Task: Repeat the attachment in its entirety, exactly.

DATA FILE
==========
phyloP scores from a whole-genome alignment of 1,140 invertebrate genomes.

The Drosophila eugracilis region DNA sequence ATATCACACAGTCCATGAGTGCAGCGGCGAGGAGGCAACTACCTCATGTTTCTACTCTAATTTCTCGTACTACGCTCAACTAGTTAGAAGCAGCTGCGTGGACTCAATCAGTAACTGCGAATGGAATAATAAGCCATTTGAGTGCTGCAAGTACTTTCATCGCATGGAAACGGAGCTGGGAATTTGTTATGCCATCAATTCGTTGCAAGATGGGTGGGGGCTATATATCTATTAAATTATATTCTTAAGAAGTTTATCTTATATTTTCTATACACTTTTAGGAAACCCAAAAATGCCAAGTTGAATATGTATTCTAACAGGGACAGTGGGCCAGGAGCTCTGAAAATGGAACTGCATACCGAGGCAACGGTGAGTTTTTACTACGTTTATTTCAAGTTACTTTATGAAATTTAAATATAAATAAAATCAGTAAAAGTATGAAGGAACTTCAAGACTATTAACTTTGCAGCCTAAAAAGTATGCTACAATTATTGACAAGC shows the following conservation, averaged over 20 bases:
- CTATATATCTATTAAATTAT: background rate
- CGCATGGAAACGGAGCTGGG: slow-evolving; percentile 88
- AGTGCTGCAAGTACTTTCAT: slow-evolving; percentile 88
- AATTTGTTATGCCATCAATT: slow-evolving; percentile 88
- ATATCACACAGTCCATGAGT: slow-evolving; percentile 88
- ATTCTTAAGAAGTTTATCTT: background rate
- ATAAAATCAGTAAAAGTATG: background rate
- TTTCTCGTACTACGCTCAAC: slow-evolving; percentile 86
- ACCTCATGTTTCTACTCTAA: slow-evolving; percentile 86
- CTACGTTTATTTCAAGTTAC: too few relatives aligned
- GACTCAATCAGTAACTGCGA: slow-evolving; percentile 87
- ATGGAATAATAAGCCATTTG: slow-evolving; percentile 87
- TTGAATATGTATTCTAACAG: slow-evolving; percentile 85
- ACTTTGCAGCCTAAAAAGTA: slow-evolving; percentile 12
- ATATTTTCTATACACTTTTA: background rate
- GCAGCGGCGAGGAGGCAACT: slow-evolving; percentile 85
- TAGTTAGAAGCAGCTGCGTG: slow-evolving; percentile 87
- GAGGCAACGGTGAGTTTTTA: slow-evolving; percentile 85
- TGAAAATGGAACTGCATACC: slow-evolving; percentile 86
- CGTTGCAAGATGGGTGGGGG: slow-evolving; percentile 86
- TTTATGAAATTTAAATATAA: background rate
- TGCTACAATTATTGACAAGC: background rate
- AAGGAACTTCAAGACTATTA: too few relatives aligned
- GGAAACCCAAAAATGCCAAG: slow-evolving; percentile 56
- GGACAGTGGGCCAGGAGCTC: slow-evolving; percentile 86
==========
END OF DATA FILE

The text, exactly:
phyloP scores from a whole-genome alignment of 1,140 invertebrate genomes.

The Drosophila eugracilis region DNA sequence ATATCACACAGTCCATGAGTGCAGCGGCGAGGAGGCAACTACCTCATGTTTCTACTCTAATTTCTCGTACTACGCTCAACTAGTTAGAAGCAGCTGCGTGGACTCAATCAGTAACTGCGAATGGAATAATAAGCCATTTGAGTGCTGCAAGTACTTTCATCGCATGGAAACGGAGCTGGGAATTTGTTATGCCATCAATTCGTTGCAAGATGGGTGGGGGCTATATATCTATTAAATTATATTCTTAAGAAGTTTATCTTATATTTTCTATACACTTTTAGGAAACCCAAAAATGCCAAGTTGAATATGTATTCTAACAGGGACAGTGGGCCAGGAGCTCTGAAAATGGAACTGCATACCGAGGCAACGGTGAGTTTTTACTACGTTTATTTCAAGTTACTTTATGAAATTTAAATATAAATAAAATCAGTAAAAGTATGAAGGAACTTCAAGACTATTAACTTTGCAGCCTAAAAAGTATGCTACAATTATTGACAAGC shows the following conservation, averaged over 20 bases:
- CTATATATCTATTAAATTAT: background rate
- CGCATGGAAACGGAGCTGGG: slow-evolving; percentile 88
- AGTGCTGCAAGTACTTTCAT: slow-evolving; percentile 88
- AATTTGTTATGCCATCAATT: slow-evolving; percentile 88
- ATATCACACAGTCCATGAGT: slow-evolving; percentile 88
- ATTCTTAAGAAGTTTATCTT: background rate
- ATAAAATCAGTAAAAGTATG: background rate
- TTTCTCGTACTACGCTCAAC: slow-evolving; percentile 86
- ACCTCATGTTTCTACTCTAA: slow-evolving; percentile 86
- CTACGTTTATTTCAAGTTAC: too few relatives aligned
- GACTCAATCAGTAACTGCGA: slow-evolving; percentile 87
- ATGGAATAATAAGCCATTTG: slow-evolving; percentile 87
- TTGAATATGTATTCTAACAG: slow-evolving; percentile 85
- ACTTTGCAGCCTAAAAAGTA: slow-evolving; percentile 12
- ATATTTTCTATACACTTTTA: background rate
- GCAGCGGCGAGGAGGCAACT: slow-evolving; percentile 85
- TAGTTAGAAGCAGCTGCGTG: slow-evolving; percentile 87
- GAGGCAACGGTGAGTTTTTA: slow-evolving; percentile 85
- TGAAAATGGAACTGCATACC: slow-evolving; percentile 86
- CGTTGCAAGATGGGTGGGGG: slow-evolving; percentile 86
- TTTATGAAATTTAAATATAA: background rate
- TGCTACAATTATTGACAAGC: background rate
- AAGGAACTTCAAGACTATTA: too few relatives aligned
- GGAAACCCAAAAATGCCAAG: slow-evolving; percentile 56
- GGACAGTGGGCCAGGAGCTC: slow-evolving; percentile 86